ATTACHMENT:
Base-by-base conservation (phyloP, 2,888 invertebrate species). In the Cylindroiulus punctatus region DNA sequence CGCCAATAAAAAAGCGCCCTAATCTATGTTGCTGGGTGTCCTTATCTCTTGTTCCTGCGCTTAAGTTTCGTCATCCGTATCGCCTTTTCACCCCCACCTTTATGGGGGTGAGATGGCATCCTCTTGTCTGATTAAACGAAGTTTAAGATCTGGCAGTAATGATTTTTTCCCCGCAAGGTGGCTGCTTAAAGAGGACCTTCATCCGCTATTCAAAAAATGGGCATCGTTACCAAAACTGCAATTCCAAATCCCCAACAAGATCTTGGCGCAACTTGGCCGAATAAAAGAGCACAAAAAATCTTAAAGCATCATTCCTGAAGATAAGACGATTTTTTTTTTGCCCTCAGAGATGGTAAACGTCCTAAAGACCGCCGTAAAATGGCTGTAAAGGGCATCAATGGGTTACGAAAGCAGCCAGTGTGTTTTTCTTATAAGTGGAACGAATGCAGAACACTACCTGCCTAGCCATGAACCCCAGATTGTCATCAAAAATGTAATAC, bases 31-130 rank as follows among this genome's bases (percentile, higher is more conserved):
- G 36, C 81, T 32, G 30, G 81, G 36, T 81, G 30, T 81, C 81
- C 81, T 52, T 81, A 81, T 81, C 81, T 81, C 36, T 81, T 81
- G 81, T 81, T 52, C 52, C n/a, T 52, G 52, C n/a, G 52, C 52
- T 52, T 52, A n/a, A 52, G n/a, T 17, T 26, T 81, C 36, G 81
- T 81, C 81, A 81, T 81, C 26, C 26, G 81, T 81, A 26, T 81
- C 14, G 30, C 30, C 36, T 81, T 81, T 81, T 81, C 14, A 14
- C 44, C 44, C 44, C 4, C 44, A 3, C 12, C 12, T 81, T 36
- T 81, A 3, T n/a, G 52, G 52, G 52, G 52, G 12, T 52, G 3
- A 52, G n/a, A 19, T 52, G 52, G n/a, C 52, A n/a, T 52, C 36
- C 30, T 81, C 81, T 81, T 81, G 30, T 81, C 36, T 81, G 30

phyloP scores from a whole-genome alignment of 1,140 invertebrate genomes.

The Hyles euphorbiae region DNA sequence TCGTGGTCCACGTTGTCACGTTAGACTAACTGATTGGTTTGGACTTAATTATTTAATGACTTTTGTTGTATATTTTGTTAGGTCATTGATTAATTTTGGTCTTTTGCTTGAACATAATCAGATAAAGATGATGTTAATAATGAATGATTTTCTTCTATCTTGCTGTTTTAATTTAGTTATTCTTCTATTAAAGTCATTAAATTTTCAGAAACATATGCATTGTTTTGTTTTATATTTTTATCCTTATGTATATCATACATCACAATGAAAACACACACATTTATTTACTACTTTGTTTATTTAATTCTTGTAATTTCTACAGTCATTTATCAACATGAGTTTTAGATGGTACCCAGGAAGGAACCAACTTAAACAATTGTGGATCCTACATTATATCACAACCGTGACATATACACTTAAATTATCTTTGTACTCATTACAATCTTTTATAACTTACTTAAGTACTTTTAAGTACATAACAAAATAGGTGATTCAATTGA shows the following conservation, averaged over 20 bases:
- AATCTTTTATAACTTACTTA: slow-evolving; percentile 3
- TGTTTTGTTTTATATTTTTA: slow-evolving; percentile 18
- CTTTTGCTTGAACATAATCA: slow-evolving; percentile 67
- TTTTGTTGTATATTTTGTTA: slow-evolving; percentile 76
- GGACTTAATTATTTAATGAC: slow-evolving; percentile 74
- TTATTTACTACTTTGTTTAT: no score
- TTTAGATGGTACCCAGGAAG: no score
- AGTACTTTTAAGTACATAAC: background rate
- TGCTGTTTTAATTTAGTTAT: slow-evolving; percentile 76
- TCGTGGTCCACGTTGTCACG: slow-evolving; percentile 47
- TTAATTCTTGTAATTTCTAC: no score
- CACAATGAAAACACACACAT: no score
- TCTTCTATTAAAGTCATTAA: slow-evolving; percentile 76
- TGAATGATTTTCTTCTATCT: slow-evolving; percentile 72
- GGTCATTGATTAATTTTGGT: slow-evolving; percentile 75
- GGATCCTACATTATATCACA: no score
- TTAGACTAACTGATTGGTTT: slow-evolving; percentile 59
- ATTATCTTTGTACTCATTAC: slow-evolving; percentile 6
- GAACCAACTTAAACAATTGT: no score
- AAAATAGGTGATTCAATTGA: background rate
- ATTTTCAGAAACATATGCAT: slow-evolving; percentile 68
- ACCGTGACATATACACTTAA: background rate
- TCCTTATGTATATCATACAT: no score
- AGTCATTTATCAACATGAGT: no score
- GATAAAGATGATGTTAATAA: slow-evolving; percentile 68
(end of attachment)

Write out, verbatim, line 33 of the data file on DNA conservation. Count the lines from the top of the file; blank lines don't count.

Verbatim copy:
- AAAATAGGTGATTCAATTGA: background rate